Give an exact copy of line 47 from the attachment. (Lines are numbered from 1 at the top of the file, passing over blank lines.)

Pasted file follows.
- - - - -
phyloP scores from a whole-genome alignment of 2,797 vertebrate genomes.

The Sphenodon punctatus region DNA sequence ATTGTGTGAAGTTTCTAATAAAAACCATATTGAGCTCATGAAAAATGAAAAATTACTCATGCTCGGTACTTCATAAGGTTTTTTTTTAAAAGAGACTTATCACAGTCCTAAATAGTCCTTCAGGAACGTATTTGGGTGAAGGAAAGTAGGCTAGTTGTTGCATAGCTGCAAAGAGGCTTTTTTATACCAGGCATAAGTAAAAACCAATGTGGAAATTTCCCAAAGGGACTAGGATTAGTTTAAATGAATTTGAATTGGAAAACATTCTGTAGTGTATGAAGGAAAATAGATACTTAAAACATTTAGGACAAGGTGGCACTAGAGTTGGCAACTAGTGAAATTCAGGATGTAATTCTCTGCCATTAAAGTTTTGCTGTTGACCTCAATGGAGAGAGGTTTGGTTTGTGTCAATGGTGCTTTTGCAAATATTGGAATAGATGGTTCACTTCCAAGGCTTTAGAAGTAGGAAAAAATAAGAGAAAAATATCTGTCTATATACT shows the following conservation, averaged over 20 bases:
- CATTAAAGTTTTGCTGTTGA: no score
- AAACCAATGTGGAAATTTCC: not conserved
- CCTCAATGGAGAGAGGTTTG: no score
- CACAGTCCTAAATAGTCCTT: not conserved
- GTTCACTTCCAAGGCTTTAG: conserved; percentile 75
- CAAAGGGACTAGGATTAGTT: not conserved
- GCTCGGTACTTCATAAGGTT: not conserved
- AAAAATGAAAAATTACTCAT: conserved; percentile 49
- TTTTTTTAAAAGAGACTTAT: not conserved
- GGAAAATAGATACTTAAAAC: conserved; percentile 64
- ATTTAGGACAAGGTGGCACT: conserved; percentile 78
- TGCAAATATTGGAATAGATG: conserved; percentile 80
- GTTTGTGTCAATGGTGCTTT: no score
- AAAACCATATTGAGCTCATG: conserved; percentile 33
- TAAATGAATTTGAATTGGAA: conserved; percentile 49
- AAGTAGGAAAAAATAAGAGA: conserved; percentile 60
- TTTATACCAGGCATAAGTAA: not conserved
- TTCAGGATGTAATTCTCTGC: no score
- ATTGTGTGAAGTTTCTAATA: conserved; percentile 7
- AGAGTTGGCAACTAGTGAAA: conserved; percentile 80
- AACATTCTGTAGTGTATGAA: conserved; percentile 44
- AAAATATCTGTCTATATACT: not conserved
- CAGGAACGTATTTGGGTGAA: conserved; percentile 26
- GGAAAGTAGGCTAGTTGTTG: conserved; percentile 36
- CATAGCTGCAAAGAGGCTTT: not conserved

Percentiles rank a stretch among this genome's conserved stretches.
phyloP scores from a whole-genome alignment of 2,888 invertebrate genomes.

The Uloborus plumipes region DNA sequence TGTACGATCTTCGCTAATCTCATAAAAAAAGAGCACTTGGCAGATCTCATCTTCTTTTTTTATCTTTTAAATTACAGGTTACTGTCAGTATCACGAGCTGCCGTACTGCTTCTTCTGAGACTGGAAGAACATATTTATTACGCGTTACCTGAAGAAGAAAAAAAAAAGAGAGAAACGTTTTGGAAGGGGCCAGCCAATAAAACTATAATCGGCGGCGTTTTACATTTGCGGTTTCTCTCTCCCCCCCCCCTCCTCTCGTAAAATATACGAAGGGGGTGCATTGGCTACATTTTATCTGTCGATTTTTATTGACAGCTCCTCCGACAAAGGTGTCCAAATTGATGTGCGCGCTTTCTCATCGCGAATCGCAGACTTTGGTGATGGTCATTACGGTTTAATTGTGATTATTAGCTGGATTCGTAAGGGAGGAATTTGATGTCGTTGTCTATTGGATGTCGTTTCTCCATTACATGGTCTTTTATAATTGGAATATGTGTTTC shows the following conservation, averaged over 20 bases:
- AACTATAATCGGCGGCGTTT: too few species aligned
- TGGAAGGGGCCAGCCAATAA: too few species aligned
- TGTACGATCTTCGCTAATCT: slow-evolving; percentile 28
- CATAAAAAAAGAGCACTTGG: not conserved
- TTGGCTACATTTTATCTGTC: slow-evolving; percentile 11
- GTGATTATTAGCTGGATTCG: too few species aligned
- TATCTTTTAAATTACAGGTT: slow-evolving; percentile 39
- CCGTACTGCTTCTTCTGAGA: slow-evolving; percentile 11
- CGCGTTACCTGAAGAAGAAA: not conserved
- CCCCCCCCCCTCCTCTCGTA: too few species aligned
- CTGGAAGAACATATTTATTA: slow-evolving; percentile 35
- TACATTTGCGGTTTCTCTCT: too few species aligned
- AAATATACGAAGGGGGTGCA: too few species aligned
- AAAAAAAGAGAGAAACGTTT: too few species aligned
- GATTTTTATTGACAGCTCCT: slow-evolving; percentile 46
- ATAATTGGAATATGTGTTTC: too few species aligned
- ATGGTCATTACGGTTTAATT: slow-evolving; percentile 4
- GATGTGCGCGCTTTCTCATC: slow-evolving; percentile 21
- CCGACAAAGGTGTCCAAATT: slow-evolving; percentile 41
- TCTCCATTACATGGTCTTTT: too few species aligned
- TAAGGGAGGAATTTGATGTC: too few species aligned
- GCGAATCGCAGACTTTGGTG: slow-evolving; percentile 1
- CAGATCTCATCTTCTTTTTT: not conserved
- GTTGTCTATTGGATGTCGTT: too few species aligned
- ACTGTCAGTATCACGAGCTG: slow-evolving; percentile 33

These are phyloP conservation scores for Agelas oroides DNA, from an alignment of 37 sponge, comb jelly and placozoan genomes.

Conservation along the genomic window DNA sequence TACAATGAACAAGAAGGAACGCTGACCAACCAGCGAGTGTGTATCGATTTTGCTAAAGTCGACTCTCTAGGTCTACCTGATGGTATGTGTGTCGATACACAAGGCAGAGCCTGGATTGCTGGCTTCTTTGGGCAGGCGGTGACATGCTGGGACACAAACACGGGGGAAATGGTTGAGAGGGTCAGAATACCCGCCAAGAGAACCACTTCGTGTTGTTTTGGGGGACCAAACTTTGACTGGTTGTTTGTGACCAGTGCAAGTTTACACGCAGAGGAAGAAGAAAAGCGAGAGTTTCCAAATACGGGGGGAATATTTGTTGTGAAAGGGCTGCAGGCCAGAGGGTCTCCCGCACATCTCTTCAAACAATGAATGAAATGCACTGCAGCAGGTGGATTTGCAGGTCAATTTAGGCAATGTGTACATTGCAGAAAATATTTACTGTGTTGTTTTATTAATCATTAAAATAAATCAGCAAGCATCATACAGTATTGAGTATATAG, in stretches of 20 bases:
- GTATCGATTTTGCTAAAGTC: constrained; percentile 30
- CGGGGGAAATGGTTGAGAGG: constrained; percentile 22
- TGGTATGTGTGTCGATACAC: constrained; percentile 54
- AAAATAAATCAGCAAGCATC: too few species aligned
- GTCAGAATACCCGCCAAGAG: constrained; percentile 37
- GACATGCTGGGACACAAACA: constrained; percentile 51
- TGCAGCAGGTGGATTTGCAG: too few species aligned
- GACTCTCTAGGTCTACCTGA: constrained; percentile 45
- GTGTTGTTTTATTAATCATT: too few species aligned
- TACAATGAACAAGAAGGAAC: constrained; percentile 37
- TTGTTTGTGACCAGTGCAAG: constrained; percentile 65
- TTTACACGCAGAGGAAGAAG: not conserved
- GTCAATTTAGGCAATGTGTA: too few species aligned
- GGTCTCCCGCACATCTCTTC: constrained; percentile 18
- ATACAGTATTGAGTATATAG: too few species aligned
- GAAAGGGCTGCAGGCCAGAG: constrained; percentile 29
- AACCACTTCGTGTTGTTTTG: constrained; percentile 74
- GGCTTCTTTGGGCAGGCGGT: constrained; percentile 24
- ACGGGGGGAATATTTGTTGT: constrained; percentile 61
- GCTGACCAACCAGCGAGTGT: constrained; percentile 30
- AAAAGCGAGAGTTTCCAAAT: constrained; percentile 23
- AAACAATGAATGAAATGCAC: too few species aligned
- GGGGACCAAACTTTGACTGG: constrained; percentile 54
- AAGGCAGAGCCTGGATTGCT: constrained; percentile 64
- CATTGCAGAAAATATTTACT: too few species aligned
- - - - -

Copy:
- ATGGTCATTACGGTTTAATT: slow-evolving; percentile 4